On the day Little Steven Van Zandt chose to discuss “Soulfire,” his first solo album in 18 years, longtime pal and E Street leader Bruce Springsteen released the furiously anti-Trump rocker, “That’s What Makes Us Great,” a song more scathing than any in the Boss’ catalog.
“You’re making news with me,” says Van Zandt, chuckling as he confesses to not having heard the track or even that his friend was up to such harsh political rhetoric. “It’s funny and ironic considering that he and I have pretty much switched places from where we both started — him being the more moderate socially concerned one and me being the more direct, specifically political one back then. We have definitely reversed roles.”
The Boston-born, honorary New Jersey-an (as much for his time acting on HBO’s “The Sopranos” as Springsteen’s de facto bandleader and occasional co-producer) spent the 1980s making some of rock’s most furiously and politically charged music with 1982’s Men Without Women and 1984’s Voice of America, both precursors to Van Zandt’s 1985 creation of the music-industry activist group Artists United Against Apartheid (U2, Pete Townshend, and Bob Dylan were but three of its members) and the battle cry “Sun City” with the South African Sun City resort as its primary target.
“We shut down an entire government,” he says of playing a major role in the international effort to overthrow apartheid. “Changed a way of thinking. That made me dangerous, and not necessarily in a good way. I think corporations — you know, like record companies — wondered if I might not attack them next.” Van Zandt believes that it is this that made him, momentarily, a bit of a wild card, and even a pariah. “I was becoming a really great frontman, and at a time when those were few-and-far-between. The records were successful. I had five, six labels interested in signing me for my next album. I do ‘Sun City’ and suddenly the labels disappeared.”
It is not as if Van Zandt is any less political now than he was in his past. It’s just that, presently, he sees bigger issues of climate change and monetary inequality (for women, to close the disparity between the classes) to be the demons at the gate, rather than one man or one party (“Trump is just a distraction, the problems go far beyond him and the Republicans”).
With that, Van Zandt is moving toward a deep and passionate part of his past and now his future, with “Soulfire” (co-released May 19 via his Wicked Cool label, Big Machine and Ume) and his makeshift band of “roustabouts,” the 15-piece Disciples of Soul.
“Soulfire” is born of the brassy Jersey Shore “soul horns-meet-rock ‘n’ roll guitars” sound of Southside Johnny and the Asbury Jukes whose tunes Van Zandt wrote and produced, such as their signature “I Don’t Want to Go Home” and the 1976 album of the same name, 1977’s “This Time It’s for Real,” 1978’s “Hearts of Stone,” and the Jukes’ 1991 comeback album, “Better Days.”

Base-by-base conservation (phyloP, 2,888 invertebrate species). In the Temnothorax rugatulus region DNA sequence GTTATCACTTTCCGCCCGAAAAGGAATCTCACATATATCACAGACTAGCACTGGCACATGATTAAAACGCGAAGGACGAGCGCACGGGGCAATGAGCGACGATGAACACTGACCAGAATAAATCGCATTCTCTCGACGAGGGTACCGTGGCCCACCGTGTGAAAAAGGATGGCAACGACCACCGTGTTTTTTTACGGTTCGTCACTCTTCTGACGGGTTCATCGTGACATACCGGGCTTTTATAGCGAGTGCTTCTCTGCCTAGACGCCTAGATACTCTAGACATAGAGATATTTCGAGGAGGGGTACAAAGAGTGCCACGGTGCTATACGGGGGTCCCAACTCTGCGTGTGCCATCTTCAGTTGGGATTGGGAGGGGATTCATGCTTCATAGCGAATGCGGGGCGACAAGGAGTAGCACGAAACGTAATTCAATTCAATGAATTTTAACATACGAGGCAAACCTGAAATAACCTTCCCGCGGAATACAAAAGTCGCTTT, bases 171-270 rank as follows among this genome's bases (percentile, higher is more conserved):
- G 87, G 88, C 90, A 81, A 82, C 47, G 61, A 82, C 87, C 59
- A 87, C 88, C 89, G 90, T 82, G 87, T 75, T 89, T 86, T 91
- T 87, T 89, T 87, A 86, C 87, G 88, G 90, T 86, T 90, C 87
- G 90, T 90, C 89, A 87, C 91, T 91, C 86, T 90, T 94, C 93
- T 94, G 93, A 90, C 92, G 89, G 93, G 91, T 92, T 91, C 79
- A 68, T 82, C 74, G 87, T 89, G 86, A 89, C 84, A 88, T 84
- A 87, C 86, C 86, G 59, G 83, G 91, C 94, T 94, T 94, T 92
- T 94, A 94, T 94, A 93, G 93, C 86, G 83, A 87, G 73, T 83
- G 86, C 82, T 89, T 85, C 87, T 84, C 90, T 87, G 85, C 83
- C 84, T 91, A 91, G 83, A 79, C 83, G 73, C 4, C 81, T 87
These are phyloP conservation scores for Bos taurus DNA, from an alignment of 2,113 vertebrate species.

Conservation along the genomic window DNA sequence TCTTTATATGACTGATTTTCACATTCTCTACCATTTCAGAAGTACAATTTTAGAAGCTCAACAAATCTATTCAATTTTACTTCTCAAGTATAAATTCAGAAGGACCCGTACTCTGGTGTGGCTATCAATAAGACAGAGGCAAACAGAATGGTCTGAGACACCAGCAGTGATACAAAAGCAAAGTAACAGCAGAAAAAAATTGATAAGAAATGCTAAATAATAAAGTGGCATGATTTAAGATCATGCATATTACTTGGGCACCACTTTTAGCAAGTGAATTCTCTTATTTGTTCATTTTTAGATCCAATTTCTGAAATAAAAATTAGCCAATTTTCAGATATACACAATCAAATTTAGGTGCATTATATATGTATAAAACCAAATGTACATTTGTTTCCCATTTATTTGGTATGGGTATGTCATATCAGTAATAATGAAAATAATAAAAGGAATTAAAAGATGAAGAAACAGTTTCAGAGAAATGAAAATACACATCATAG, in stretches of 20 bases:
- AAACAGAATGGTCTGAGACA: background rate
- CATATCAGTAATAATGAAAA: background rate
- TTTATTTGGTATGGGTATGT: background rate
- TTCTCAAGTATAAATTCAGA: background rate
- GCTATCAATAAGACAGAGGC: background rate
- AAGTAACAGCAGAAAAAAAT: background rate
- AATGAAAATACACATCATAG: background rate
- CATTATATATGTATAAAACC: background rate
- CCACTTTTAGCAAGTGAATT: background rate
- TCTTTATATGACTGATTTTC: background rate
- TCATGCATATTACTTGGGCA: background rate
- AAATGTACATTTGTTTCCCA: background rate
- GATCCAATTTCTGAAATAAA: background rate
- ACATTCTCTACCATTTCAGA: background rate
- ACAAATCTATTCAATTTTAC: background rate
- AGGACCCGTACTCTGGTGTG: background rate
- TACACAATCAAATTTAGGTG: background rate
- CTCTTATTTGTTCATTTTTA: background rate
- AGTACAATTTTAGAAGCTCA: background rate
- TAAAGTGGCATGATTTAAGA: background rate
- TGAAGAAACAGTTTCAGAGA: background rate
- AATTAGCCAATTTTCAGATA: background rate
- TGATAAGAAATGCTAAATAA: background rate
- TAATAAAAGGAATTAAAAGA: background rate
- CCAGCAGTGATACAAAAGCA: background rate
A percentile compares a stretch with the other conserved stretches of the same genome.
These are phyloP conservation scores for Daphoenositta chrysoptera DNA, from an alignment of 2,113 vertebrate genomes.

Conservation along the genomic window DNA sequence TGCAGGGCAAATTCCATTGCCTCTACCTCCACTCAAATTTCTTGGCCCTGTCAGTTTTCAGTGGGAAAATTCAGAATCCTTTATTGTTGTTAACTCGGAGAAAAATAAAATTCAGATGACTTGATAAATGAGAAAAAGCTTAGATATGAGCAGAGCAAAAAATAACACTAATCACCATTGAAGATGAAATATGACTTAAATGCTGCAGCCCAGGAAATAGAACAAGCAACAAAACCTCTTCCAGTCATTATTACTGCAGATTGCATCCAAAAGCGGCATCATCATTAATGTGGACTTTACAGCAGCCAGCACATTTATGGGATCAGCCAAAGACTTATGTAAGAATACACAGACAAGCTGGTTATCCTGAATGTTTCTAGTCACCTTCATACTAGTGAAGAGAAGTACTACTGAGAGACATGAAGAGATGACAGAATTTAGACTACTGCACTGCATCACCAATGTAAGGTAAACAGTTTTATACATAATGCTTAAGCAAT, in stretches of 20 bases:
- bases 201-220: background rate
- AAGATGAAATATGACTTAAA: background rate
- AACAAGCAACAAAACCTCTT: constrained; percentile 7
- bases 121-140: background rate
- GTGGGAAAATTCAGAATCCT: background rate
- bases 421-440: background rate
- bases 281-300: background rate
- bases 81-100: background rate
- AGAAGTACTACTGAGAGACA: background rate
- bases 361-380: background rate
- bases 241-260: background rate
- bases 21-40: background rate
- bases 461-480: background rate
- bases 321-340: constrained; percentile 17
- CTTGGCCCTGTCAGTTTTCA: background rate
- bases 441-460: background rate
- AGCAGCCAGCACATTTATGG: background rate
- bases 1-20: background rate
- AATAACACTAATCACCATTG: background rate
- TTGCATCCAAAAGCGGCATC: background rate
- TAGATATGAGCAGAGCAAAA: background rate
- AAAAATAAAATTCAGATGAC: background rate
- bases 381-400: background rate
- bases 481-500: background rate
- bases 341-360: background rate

“That driving sound, for me, was inspired first by all things Motown, secondly by Stax — the Memphis and the Muscle Shoals scenes — then there’s New Orleans and Allen Toussaint. You got Curtis Mayfield records, then the whole Southern rock sound of Delaney & Bonnie. That’s the rock meeting soul thing I’m talking about, the elements that helped us when we started the whole Southside Johnny thing. When I did this gig last year — my first solo in some time with the Disciples — for a blues fest in London, I began thinking, ‘Who I am? Who do I want to be now?’ And I think that soul-rock thing that I went back to suited me best. It felt right. And now it feels as if I am my own genre.”
Not only does “Soulfire”offer up blistering new versions and raw R&B-driven arrangements of yearning Southside Johnny songs such as “I’m Coming Back,” “Some Things Just Don’t Change” (“I wrote it with David Ruffin and The Temptations in mind”), and “Love On The Wrong Side of Town” co-written with Springsteen (“He had the first riff and I did the rest, that’s my version of songwriting collaboration, not the romantic Brill Building ideal”), “Soulfire,” allows Van Zandt a chance to experiment for the first time with the blues, jazz, doo wop and other sounds.
Then there’s the title track, co-written with Anders Bruus of The Breakers, one of the punk-ish bands that Van Zandt plays on his Underground Garage radio show on Sirius/XM. “That rough sound is me, too,” says Van Zandt. “I’m like ten different guys. There’s quite a bit going on here – some stuff I do well, some stuff I’ve never done and wanted to try. I found it all to be a wonderful exercise that paid off artistically. I wanted to do me — cover me — and I did. That’s very satisfying. I’m gonna keep doing me too.”